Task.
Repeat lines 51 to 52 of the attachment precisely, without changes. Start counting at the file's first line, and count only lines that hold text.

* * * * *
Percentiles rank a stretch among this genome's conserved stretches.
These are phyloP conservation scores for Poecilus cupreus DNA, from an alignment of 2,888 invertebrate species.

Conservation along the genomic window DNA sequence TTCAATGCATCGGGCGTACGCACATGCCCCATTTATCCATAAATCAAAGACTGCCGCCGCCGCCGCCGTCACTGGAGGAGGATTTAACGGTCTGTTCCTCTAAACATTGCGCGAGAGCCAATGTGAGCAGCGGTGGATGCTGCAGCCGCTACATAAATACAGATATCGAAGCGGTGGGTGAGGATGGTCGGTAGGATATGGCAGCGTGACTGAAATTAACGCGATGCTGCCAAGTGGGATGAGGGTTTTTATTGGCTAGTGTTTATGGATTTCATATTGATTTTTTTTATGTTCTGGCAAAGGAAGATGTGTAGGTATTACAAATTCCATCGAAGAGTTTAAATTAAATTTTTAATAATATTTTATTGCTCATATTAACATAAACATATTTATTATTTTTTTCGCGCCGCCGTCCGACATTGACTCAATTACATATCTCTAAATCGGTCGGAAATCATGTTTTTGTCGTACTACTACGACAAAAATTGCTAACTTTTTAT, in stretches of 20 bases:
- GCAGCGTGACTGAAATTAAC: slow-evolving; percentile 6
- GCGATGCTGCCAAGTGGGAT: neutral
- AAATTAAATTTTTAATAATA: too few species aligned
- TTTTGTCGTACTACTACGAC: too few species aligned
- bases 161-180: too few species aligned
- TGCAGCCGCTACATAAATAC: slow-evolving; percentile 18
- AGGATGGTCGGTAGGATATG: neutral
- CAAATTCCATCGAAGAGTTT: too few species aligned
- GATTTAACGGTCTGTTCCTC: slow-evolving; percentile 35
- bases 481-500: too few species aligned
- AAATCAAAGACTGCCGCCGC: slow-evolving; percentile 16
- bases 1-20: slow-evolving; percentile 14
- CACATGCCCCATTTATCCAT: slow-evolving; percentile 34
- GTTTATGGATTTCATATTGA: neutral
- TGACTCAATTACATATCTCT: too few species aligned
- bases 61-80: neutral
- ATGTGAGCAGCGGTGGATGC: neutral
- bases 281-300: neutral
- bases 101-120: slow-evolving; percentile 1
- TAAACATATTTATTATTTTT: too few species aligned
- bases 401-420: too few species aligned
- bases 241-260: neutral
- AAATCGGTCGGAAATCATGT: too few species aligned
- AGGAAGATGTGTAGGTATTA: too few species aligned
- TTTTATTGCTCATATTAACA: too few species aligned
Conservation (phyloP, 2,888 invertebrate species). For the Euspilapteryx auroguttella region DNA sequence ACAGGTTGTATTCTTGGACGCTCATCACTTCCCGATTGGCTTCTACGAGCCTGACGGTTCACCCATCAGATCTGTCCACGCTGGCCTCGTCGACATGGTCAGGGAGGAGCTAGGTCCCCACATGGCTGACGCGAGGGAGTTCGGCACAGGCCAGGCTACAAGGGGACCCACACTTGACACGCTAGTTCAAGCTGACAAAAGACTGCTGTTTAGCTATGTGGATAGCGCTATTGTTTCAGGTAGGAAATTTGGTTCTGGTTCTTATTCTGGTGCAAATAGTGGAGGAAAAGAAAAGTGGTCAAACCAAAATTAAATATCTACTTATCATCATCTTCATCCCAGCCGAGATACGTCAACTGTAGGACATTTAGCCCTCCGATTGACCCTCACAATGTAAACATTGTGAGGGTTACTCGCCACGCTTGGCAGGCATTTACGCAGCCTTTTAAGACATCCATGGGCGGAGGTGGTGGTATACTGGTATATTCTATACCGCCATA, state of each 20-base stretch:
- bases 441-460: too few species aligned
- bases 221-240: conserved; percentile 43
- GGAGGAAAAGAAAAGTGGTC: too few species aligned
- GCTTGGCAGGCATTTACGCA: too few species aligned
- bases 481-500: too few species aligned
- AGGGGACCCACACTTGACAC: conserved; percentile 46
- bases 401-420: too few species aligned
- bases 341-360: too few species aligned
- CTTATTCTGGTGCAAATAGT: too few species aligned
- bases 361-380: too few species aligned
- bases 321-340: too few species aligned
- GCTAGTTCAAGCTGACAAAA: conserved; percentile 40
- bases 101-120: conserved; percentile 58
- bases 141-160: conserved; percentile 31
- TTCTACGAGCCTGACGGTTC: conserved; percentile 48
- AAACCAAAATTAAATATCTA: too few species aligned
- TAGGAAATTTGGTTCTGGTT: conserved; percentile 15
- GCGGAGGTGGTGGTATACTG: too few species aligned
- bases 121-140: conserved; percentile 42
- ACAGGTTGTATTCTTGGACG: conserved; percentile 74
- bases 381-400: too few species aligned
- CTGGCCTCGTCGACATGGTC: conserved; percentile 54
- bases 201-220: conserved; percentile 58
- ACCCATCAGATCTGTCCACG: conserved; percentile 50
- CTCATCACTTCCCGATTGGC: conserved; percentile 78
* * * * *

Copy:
- CTGGCCTCGTCGACATGGTC: conserved; percentile 54
- bases 201-220: conserved; percentile 58